The West Virginia University and University of Rome Tor Vergata Solar Decathlon team is back – and the nearly 50 students involved are ready to design, build and operate an affordable, attractive and energy-efficient solar-powered house as part of the 2015 competition sponsored by the United States Department of Energy.
And make no mistake: they are ready to win.
That was the message delivered on July 29 on the campus of West Virginia University as WVU leadership announced its selection as one of 16 schools to participate in the 2015 competition held Oct. 8-18 in Irvine, California.
“This is an exciting time for West Virginia University as it enters the grand stage that is the Solar Decathlon,” said WVU President Gordon Gee. “We are proud to have global partners at the University of Rome Tor Vergata standing side-by-side with us. This type of collaboration — which stretches beyond borders — is key to the vitality of the future of technology and energy-efficiency living. We need new options, new ideas and new visioning. And that is where these students come into play. The world is relying on their ingenuity and innovation. I believe some of that will emerge from this competition.”
The 16 schools making the trip to Irvine have spent nearly two years from vision to execution to make their sun-powered homes a reality. The hard work of the WVU team hasn’t gone unnoticed by Gene Cilento, Glen H. Hiner Dean of the Benjamin M. Statler College of Engineering and Mineral Resources.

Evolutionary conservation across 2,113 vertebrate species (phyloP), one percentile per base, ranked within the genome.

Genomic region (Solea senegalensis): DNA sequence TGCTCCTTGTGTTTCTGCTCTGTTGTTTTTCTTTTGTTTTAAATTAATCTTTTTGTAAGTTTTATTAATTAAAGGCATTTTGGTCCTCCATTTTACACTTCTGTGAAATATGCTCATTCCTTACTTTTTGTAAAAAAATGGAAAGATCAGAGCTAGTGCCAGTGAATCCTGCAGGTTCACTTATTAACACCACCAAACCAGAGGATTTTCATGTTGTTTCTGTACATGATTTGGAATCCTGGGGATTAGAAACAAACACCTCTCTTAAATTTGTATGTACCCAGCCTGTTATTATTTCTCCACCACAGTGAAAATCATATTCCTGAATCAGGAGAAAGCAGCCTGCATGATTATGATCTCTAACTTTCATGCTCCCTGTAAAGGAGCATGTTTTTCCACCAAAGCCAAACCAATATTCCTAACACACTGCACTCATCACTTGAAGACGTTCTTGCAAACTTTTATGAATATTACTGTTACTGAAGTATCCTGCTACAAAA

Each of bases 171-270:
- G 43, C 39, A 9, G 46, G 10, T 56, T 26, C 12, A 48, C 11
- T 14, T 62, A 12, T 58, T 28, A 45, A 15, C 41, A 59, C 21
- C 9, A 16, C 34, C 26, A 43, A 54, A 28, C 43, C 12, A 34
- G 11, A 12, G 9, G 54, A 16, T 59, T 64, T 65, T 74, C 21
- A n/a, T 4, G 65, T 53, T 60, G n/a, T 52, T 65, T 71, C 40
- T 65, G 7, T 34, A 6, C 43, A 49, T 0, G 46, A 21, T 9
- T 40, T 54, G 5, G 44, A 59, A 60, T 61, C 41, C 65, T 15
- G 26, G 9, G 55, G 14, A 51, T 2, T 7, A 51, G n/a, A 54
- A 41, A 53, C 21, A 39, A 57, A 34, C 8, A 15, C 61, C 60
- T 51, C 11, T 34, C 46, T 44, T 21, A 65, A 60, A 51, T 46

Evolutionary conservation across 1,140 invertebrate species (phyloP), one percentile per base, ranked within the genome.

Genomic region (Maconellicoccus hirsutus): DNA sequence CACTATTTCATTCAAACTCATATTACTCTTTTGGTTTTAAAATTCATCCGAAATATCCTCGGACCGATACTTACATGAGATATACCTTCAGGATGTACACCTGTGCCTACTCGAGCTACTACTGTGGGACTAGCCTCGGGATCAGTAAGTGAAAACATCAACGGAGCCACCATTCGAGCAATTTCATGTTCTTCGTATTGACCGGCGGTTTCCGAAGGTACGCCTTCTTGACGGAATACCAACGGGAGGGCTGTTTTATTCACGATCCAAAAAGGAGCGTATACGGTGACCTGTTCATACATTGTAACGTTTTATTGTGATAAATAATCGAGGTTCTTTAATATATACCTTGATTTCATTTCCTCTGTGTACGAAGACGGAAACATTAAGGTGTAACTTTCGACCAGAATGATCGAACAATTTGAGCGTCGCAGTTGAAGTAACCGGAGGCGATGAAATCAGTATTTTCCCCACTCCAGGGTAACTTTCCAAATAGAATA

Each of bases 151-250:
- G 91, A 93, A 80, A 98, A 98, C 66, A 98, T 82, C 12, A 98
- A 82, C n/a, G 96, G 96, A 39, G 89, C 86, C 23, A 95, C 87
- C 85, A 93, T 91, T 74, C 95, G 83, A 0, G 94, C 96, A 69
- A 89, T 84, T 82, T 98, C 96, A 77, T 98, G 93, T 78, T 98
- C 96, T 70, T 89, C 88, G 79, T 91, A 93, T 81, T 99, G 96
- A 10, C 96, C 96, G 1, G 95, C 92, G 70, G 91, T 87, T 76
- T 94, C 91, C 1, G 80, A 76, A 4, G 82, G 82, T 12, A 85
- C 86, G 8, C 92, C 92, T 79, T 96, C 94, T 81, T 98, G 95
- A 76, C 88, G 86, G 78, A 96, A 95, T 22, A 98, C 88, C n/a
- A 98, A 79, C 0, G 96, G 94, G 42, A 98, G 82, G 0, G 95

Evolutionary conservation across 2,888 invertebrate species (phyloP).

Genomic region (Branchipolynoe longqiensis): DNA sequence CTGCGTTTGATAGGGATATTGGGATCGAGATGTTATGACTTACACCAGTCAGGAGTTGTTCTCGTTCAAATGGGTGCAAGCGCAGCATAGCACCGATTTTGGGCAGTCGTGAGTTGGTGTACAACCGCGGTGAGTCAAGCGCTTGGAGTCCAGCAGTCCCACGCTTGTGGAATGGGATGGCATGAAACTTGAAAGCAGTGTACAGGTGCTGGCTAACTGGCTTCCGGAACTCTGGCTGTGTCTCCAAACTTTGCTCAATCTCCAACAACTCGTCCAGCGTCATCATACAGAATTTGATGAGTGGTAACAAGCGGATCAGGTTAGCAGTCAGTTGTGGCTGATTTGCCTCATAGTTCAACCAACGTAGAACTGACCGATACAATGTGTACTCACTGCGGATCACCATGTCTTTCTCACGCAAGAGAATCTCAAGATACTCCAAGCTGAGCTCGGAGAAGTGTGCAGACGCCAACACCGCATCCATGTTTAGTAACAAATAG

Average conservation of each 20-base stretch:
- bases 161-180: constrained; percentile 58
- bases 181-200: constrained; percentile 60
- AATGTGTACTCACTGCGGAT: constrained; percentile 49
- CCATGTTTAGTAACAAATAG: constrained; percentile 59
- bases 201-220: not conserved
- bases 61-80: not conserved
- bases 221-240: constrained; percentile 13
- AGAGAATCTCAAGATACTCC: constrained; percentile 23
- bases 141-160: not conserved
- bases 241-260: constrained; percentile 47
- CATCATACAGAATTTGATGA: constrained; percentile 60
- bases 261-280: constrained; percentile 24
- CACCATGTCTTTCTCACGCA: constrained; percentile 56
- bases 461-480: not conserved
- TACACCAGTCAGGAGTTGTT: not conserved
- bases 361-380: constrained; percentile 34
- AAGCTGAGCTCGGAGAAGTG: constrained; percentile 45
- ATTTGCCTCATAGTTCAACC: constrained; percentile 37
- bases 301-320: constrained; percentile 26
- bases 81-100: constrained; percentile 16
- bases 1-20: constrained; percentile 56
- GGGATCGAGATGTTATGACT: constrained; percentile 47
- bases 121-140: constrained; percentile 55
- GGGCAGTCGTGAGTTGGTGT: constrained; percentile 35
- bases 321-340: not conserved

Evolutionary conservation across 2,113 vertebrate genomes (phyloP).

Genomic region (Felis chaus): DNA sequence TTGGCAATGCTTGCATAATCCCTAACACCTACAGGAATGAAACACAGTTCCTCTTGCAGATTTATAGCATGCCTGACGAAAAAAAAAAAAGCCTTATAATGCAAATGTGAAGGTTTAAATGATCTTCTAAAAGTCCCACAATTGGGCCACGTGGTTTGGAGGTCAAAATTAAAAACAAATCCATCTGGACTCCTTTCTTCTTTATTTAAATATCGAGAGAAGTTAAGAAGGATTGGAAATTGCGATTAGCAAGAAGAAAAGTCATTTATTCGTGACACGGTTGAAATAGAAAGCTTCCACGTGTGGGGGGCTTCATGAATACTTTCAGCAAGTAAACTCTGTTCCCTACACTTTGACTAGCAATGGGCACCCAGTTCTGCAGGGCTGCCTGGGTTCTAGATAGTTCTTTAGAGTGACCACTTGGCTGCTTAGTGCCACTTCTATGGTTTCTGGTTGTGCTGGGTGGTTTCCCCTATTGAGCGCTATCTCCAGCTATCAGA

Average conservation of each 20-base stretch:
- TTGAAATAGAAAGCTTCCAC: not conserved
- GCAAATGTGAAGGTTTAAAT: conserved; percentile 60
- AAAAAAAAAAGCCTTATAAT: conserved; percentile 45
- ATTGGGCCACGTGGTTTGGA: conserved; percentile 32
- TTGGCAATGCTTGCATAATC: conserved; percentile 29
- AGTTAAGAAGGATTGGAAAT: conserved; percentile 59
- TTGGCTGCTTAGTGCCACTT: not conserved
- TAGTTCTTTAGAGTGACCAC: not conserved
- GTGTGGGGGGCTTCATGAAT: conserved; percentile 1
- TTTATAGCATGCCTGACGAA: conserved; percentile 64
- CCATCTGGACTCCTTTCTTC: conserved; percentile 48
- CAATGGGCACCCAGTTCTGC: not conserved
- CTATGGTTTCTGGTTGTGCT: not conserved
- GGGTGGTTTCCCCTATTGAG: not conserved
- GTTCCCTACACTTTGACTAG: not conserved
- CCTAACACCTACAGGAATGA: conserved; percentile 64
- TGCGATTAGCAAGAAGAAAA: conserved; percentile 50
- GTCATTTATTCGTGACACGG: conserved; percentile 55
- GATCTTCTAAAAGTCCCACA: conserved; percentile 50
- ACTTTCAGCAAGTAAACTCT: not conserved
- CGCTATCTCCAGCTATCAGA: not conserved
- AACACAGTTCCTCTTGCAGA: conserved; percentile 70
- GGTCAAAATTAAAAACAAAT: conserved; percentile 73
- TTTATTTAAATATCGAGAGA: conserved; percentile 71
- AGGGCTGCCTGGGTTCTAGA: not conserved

“There is an incredible amount of planning that goes into the proposal submission process,” Cilento said. “Once selected, the ‘real work’ of building the house in collaboration with their colleagues in Rome begins.”
In order to maximize their time and talents, WVU partnered for the second time with the University of Rome Tor Vergata to produce a house that merges Italian and Appalachian design concepts with innovative energy techniques to demonstrate that comfort doesn’t need to be sacrificed in order to live with solar power.
The 10 students from Italy arrived on-campus in early July and will remain in the United States to assist with the WVU team’s efforts until the competition in October.
“We have a long-standing relationship between WVU and the University of Rome Tor Vergata,” said Dimitris Korakakis, faculty advisor and professor of computer science and electrical engineering. “Since this is a multi-faceted project, their expertise complimented our weaknesses.”
Rome Tor Vergata faculty advisor Stefano Cordiner agrees, saying the partnership has been just as rewarding of an experience for their students.
“We really enjoy our collaboration with WVU,” said Stefano. “The students and academic community in general has really welcomed our students and broadened their horizons, both inside and outside of the classroom.”
The schools combined their strengths to develop a design and agreed on the name STILE, which stands for Sustainable Technologies Integrated in a Learning Experience. Their vision was to design the structure to be simplistic and compact, covered by an elegant, Roman-inspired arch. The house maximizes public spaces, promotes an open flow with the outdoors and shades the house.
Executing their vision for design required an interdisciplinary approach. The students built a dynamic cross-section of students with broad skills and academic strengths.